The Tampa Bay Buccaneers' game against the Tennessee Titans last week lasted 185 minutes, from kickoff to the final whistle. Only a dozen of those were devoted to halftime, and they were far from the most important minutes of the night.
The Buccaneers will suit up again Friday night to face the New England Patriots, and since it's the third week of the preseason it will feature the most important tune-up work for the team's projected starters. It is also a critical dress-rehearsal for Tampa Bay's new coaching staff, which is in the process of learning how to make successful in-game adjustments with its young roster. On Thursday, Head Coach Greg Schiano stressed that such adjustments are a constant process from pregame through to the last play, and not the result of a rousing speech between third and fourth periods.
Schiano has stated, on more than one occasion, that the concept of the magical halftime adjustment is, as he said Thursday, "overrated in a big, big way." In fact, his team might end up making more corrections on the fly during a long offensive drive than it would during a halftime trip to the locker room.
"If you're a defensive player and you sit down on the bench and your offense goes out and has a 12 or 14-play drive, with clock stoppages and real time," he said, "it's a heck of a lot longer than what you have at halftime."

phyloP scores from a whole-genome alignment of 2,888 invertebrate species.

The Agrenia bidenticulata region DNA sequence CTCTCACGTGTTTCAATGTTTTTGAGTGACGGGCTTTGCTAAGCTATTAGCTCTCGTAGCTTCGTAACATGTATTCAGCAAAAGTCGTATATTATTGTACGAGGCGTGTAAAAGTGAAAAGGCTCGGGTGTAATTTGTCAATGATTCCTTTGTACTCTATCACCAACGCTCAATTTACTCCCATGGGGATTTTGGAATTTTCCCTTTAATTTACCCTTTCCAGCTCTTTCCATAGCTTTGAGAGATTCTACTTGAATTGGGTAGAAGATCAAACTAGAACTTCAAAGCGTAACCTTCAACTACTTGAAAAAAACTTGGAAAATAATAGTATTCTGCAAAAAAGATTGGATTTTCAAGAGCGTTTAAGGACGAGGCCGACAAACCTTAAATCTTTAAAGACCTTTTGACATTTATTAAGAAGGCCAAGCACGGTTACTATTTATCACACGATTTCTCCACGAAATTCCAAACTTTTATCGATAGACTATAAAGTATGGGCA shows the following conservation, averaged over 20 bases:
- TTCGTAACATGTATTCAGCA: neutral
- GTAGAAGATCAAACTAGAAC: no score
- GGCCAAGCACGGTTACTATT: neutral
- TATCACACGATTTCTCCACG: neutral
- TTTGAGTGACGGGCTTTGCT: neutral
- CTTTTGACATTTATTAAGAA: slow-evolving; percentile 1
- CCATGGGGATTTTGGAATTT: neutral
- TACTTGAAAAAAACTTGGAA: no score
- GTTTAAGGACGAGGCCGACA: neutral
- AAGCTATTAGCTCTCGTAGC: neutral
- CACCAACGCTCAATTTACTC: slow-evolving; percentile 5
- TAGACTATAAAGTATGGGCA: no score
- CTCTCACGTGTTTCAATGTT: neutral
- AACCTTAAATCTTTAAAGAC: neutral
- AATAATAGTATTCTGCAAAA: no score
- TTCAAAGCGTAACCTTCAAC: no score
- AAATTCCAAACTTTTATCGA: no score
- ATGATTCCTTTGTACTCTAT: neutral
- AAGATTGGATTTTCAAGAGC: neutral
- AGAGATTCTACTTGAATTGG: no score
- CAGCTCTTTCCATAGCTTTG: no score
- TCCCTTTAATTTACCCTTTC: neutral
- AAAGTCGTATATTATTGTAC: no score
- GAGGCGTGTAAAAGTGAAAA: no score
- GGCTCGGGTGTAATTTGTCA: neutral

Teams are given 12 minutes for halftime from the moment the second-half clock runs out until the third-quarter kickoff. That includes the time needed to walk to and from the locker room, possibly grab something to eat or drank and take care of any other pressing needs. Most locker rooms have a chalkboard and coaches occasionally use them to scribble down a few notes or play adjustments, but there simply isn't enough time for an extended teaching session.
In contrast, the sidelines of an NFL game are a constantly-updating wealth of information. Part of every team's in-game video production is a system on the sideline that produces snapshots of every play right before and right after it begins (the latter to show in what directions the players headed after the snap). These are quickly printed and distributed to very interested players and coaches in the bench area.
This picture system is much more sophisticated in the NFL than in college football, and it's one aspect of the pro game that Schiano has enjoyed getting back to. It's also an important part of that never-ending process of in-game adjustments…of which halftime is almost an afterthought.
"In between every series it should be an ongoing meeting throughout the game," said Schiano. "So the fact that you're in a locker room [for halftime] is just that you don't have a crowd yelling and you're not sitting out in the open air. Other than that, to me, it's just one ongoing teaching session."